So you want to learn how to make beautiful pasta and craft incredible cheese? How about learning how to fillet a fish? Sydney has some incredible culinary schools where you can take a cooking class to enhance or finesse your kitchen skills. Whether you want to pickle the day away at Cornersmith, get elbow-deep in flour at Salt Meats Cheese or bake up a storm at Brasserie Bread, there's sure to be a class that'll teach you something.
The best cooking classes in Sydney
It’s been a long time since we’ve been this violent with a piece of food, but baker Matthew Brock actively encourages it. There are ten of us thrashing the living daylights out of our dough on a Sunny Saturday afternoon out at Brasserie Bread's Banksmeadow bakery/cafe. There’s still a measure of care, though - while we’re encouraged to stretch the gluten strands as far as possible, we don’t want to break them. During the three-hour class, we learn kneading techniques and shaping. Did you know, for instance, there’s a preliminary shape and then a final shape, which determines the awesomeness of your loaf? A loose final shape creates a loose uneven crumb structure. A tight shape equals tight crumb structure. Facts! We’re shown just how time consuming it is to look after your own starter (very - forget going on holiday for the first month of your starter’s life - it’s like having a new puppy), and how to slash our dough so our bread doesn’t split during baking. A tour through the massive bakery out the back shows trolleys heaving with pastries, loaves of bread and massive industrial ovens where we bake our dough. We end with a tasting of all the breads Brasserie makes and a free-for-all of the day’s over-bake. Aside from being sent home with enough bread to last an apocalypse, we also take home the dough we’ve been torturing through the class, to be refrigerated and baked the following day. The result? Well, it's not perfect (I was really convinced I’d become a master baker after three hours) but it's certainly honest and delicious, if not a little rustic (read: black as tar on one side, beige on the other).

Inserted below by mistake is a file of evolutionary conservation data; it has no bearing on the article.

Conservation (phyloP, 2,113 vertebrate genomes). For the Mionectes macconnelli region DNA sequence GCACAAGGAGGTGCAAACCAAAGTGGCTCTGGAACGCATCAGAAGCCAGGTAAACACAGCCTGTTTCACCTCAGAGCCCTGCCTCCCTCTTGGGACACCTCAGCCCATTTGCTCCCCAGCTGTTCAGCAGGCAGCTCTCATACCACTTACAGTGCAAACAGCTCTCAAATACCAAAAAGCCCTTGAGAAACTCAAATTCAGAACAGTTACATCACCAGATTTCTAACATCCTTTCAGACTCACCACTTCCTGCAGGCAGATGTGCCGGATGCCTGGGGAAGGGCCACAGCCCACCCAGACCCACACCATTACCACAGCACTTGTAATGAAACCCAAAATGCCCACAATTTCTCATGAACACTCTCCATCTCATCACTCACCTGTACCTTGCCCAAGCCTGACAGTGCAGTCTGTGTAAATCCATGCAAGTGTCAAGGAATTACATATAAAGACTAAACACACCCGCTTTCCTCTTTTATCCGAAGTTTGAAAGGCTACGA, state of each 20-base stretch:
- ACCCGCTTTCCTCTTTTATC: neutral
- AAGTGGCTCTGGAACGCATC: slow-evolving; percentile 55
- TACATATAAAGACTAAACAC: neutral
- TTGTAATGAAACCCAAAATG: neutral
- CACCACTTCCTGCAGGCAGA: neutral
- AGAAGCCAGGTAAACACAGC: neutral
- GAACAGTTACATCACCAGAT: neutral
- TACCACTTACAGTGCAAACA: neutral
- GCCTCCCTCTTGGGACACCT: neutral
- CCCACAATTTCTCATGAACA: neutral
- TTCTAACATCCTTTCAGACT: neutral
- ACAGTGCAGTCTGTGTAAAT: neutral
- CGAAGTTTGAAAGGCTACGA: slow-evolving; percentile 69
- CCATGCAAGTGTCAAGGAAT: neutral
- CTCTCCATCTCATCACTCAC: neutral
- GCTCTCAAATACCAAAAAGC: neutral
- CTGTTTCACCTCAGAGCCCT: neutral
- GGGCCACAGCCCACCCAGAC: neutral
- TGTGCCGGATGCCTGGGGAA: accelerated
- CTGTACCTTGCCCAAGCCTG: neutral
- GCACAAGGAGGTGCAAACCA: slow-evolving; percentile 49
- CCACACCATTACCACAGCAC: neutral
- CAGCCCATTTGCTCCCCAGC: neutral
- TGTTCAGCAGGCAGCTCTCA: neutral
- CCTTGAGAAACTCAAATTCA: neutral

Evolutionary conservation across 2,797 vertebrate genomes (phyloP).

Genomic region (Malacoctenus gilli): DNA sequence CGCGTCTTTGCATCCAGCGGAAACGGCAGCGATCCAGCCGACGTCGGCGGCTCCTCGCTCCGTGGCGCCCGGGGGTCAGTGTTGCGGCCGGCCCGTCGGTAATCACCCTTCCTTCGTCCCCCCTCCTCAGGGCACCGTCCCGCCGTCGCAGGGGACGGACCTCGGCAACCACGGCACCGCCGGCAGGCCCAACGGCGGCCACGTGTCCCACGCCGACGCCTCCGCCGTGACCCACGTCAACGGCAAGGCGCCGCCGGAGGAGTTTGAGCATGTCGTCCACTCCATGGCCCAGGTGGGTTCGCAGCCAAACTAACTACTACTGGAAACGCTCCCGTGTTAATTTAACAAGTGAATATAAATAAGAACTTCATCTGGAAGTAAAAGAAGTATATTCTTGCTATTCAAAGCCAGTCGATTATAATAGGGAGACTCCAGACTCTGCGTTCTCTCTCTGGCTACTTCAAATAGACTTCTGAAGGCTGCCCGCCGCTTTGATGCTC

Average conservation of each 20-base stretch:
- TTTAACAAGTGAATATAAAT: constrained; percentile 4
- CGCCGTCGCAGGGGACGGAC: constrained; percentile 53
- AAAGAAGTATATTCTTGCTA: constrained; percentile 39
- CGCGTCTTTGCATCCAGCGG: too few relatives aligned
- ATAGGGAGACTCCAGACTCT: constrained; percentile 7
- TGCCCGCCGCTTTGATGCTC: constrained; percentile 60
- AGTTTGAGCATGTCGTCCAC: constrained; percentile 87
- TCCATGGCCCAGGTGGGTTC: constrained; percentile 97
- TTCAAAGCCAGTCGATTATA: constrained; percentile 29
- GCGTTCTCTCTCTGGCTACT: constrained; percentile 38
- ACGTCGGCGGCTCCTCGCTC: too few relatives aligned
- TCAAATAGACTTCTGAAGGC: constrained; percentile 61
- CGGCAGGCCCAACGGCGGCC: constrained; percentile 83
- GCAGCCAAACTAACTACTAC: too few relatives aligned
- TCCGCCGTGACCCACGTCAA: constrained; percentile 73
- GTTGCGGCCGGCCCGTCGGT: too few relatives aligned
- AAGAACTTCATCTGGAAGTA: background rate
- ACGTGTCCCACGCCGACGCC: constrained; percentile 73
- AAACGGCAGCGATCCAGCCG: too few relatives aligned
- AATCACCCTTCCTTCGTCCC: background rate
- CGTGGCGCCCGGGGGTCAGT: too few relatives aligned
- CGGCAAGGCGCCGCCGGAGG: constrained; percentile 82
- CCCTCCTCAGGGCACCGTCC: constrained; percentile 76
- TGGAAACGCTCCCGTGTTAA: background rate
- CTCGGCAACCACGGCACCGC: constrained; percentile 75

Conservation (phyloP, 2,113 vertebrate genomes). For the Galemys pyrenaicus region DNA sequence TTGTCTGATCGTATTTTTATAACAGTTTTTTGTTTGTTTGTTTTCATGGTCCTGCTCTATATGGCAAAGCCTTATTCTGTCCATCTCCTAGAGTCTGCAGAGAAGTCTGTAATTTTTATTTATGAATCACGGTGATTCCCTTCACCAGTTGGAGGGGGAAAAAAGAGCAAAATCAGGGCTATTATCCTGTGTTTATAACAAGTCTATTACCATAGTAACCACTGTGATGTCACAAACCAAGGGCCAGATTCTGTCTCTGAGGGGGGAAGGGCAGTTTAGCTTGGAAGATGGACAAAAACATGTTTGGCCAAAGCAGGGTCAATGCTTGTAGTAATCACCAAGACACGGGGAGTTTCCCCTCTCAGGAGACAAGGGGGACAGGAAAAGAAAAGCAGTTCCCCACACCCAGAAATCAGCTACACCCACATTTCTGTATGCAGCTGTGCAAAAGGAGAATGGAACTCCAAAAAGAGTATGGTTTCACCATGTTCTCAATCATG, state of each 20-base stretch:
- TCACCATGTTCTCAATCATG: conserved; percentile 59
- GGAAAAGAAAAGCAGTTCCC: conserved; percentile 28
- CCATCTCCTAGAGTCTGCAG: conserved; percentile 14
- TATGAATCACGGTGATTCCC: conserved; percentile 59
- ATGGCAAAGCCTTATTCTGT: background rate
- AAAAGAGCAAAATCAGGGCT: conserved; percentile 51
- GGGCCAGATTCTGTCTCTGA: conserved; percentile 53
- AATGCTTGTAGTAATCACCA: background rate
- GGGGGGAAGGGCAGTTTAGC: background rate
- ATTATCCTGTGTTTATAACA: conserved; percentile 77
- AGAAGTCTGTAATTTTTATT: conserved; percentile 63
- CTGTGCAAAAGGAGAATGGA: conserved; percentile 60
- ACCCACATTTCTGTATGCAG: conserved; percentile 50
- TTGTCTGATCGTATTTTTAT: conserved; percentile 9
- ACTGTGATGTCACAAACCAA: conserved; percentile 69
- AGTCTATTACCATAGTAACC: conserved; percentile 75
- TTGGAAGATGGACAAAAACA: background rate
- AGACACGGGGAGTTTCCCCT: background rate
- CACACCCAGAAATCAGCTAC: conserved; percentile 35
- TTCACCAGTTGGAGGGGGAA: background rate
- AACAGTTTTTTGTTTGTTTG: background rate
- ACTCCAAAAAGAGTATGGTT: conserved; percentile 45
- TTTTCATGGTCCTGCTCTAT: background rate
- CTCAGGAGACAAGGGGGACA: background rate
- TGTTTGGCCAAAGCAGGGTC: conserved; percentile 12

“I am not a pastry chef,” warns Jessica, the boisterous woman leading a group of 16 – ranging from couples to one adorable nan/granddaughter duo – through a three-hour crash course on desserts one recent afternoon inside an industrial kitchen at Club Bondi. The good news is that what she lacks in self-proclaimed expertise, Jessica makes up for in care and encouragement. We’re here to make four dishes: apple galettes with vanilla ice cream, raspberry soufflé, pears poached in dessert wine and panna cotta with strawberry coulis. The class is, admittedly, spoiled with shortcuts: the coulis and dessert wine have been pre-made, the soufflé cups at our work benches already coated with butter and sugar. Jessica walks us through the preparation for each dish before letting us try ourselves. Along the way, she offers useful tips. Flecks of eggshell in the bowl? Scoop them out using… another eggshell, which acts like a magnet. She demonstrates a quick and easy way to make a cartouche using baking paper. And I now know how to properly store leftover puff pastry so it doesn’t end up a sad, frostbitten also-ran at the back of the freezer. (Hint: scissors and cling wrap.) There are no written instructions on hand, which actually forces us to pay closer attention to Jessica – and one another. And besides, all the recipes – as well as 14 more – will be e-mailed to us the following morning in a helpful booklet so we can try again at home. Most impressively, we all find success with our souffl